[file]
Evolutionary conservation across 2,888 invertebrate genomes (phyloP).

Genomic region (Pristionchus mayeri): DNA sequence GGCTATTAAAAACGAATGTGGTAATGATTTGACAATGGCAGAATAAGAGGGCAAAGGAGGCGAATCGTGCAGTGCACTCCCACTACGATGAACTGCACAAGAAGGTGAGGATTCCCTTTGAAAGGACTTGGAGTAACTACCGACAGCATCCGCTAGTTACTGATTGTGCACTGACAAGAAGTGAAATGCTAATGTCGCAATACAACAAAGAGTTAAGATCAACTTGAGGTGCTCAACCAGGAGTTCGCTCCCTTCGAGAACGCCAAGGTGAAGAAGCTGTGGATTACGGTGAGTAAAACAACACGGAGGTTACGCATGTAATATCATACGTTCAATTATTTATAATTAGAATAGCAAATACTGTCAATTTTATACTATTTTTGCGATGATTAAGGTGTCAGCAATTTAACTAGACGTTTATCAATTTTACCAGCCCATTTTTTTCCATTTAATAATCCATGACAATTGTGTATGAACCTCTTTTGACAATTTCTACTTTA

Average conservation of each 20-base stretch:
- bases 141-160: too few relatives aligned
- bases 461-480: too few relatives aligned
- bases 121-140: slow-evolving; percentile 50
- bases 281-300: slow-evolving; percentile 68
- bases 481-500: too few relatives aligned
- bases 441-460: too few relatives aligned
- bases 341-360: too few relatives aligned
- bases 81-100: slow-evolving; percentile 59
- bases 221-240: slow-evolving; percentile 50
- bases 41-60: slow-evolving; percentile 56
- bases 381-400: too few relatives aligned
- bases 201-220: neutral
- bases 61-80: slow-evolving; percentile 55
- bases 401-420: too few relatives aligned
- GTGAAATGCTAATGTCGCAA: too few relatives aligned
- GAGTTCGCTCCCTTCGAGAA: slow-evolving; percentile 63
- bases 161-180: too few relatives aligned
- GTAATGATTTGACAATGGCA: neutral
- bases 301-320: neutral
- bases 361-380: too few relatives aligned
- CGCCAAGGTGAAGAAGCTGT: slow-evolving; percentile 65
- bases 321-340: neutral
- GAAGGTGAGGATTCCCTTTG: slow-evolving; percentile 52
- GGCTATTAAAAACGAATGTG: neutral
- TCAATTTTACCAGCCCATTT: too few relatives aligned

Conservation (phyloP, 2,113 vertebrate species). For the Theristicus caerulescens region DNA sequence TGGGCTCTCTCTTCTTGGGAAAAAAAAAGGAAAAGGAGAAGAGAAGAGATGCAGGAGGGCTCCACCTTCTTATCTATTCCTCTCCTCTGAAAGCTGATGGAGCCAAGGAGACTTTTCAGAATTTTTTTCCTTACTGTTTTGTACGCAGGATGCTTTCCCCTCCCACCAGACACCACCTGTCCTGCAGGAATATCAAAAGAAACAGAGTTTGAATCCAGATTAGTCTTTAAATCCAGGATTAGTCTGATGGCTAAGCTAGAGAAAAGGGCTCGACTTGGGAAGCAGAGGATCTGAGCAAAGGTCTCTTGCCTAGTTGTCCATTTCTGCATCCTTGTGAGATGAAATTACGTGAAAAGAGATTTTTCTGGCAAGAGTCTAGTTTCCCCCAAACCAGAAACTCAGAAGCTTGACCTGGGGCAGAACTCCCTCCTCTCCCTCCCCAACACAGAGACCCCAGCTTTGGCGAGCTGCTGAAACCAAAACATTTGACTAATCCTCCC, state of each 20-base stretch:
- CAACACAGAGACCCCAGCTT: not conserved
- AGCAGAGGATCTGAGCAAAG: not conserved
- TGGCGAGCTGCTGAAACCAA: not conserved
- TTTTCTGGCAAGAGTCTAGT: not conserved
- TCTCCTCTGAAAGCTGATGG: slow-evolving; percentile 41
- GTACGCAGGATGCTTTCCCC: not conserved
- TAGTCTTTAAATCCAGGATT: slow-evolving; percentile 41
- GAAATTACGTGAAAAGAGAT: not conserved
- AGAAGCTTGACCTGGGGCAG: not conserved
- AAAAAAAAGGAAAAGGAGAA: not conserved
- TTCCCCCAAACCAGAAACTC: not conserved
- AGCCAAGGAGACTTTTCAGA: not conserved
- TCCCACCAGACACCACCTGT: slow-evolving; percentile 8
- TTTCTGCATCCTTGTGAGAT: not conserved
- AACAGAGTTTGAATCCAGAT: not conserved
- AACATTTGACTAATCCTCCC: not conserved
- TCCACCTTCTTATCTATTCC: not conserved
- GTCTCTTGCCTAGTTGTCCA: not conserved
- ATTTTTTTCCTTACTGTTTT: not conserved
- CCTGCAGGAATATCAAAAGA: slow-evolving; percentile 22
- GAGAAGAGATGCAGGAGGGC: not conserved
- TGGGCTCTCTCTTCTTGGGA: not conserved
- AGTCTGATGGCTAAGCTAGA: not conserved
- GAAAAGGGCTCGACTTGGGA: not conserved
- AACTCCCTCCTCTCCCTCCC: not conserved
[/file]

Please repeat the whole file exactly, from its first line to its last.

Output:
Evolutionary conservation across 2,888 invertebrate genomes (phyloP).

Genomic region (Pristionchus mayeri): DNA sequence GGCTATTAAAAACGAATGTGGTAATGATTTGACAATGGCAGAATAAGAGGGCAAAGGAGGCGAATCGTGCAGTGCACTCCCACTACGATGAACTGCACAAGAAGGTGAGGATTCCCTTTGAAAGGACTTGGAGTAACTACCGACAGCATCCGCTAGTTACTGATTGTGCACTGACAAGAAGTGAAATGCTAATGTCGCAATACAACAAAGAGTTAAGATCAACTTGAGGTGCTCAACCAGGAGTTCGCTCCCTTCGAGAACGCCAAGGTGAAGAAGCTGTGGATTACGGTGAGTAAAACAACACGGAGGTTACGCATGTAATATCATACGTTCAATTATTTATAATTAGAATAGCAAATACTGTCAATTTTATACTATTTTTGCGATGATTAAGGTGTCAGCAATTTAACTAGACGTTTATCAATTTTACCAGCCCATTTTTTTCCATTTAATAATCCATGACAATTGTGTATGAACCTCTTTTGACAATTTCTACTTTA

Average conservation of each 20-base stretch:
- bases 141-160: too few relatives aligned
- bases 461-480: too few relatives aligned
- bases 121-140: slow-evolving; percentile 50
- bases 281-300: slow-evolving; percentile 68
- bases 481-500: too few relatives aligned
- bases 441-460: too few relatives aligned
- bases 341-360: too few relatives aligned
- bases 81-100: slow-evolving; percentile 59
- bases 221-240: slow-evolving; percentile 50
- bases 41-60: slow-evolving; percentile 56
- bases 381-400: too few relatives aligned
- bases 201-220: neutral
- bases 61-80: slow-evolving; percentile 55
- bases 401-420: too few relatives aligned
- GTGAAATGCTAATGTCGCAA: too few relatives aligned
- GAGTTCGCTCCCTTCGAGAA: slow-evolving; percentile 63
- bases 161-180: too few relatives aligned
- GTAATGATTTGACAATGGCA: neutral
- bases 301-320: neutral
- bases 361-380: too few relatives aligned
- CGCCAAGGTGAAGAAGCTGT: slow-evolving; percentile 65
- bases 321-340: neutral
- GAAGGTGAGGATTCCCTTTG: slow-evolving; percentile 52
- GGCTATTAAAAACGAATGTG: neutral
- TCAATTTTACCAGCCCATTT: too few relatives aligned

Conservation (phyloP, 2,113 vertebrate species). For the Theristicus caerulescens region DNA sequence TGGGCTCTCTCTTCTTGGGAAAAAAAAAGGAAAAGGAGAAGAGAAGAGATGCAGGAGGGCTCCACCTTCTTATCTATTCCTCTCCTCTGAAAGCTGATGGAGCCAAGGAGACTTTTCAGAATTTTTTTCCTTACTGTTTTGTACGCAGGATGCTTTCCCCTCCCACCAGACACCACCTGTCCTGCAGGAATATCAAAAGAAACAGAGTTTGAATCCAGATTAGTCTTTAAATCCAGGATTAGTCTGATGGCTAAGCTAGAGAAAAGGGCTCGACTTGGGAAGCAGAGGATCTGAGCAAAGGTCTCTTGCCTAGTTGTCCATTTCTGCATCCTTGTGAGATGAAATTACGTGAAAAGAGATTTTTCTGGCAAGAGTCTAGTTTCCCCCAAACCAGAAACTCAGAAGCTTGACCTGGGGCAGAACTCCCTCCTCTCCCTCCCCAACACAGAGACCCCAGCTTTGGCGAGCTGCTGAAACCAAAACATTTGACTAATCCTCCC, state of each 20-base stretch:
- CAACACAGAGACCCCAGCTT: not conserved
- AGCAGAGGATCTGAGCAAAG: not conserved
- TGGCGAGCTGCTGAAACCAA: not conserved
- TTTTCTGGCAAGAGTCTAGT: not conserved
- TCTCCTCTGAAAGCTGATGG: slow-evolving; percentile 41
- GTACGCAGGATGCTTTCCCC: not conserved
- TAGTCTTTAAATCCAGGATT: slow-evolving; percentile 41
- GAAATTACGTGAAAAGAGAT: not conserved
- AGAAGCTTGACCTGGGGCAG: not conserved
- AAAAAAAAGGAAAAGGAGAA: not conserved
- TTCCCCCAAACCAGAAACTC: not conserved
- AGCCAAGGAGACTTTTCAGA: not conserved
- TCCCACCAGACACCACCTGT: slow-evolving; percentile 8
- TTTCTGCATCCTTGTGAGAT: not conserved
- AACAGAGTTTGAATCCAGAT: not conserved
- AACATTTGACTAATCCTCCC: not conserved
- TCCACCTTCTTATCTATTCC: not conserved
- GTCTCTTGCCTAGTTGTCCA: not conserved
- ATTTTTTTCCTTACTGTTTT: not conserved
- CCTGCAGGAATATCAAAAGA: slow-evolving; percentile 22
- GAGAAGAGATGCAGGAGGGC: not conserved
- TGGGCTCTCTCTTCTTGGGA: not conserved
- AGTCTGATGGCTAAGCTAGA: not conserved
- GAAAAGGGCTCGACTTGGGA: not conserved
- AACTCCCTCCTCTCCCTCCC: not conserved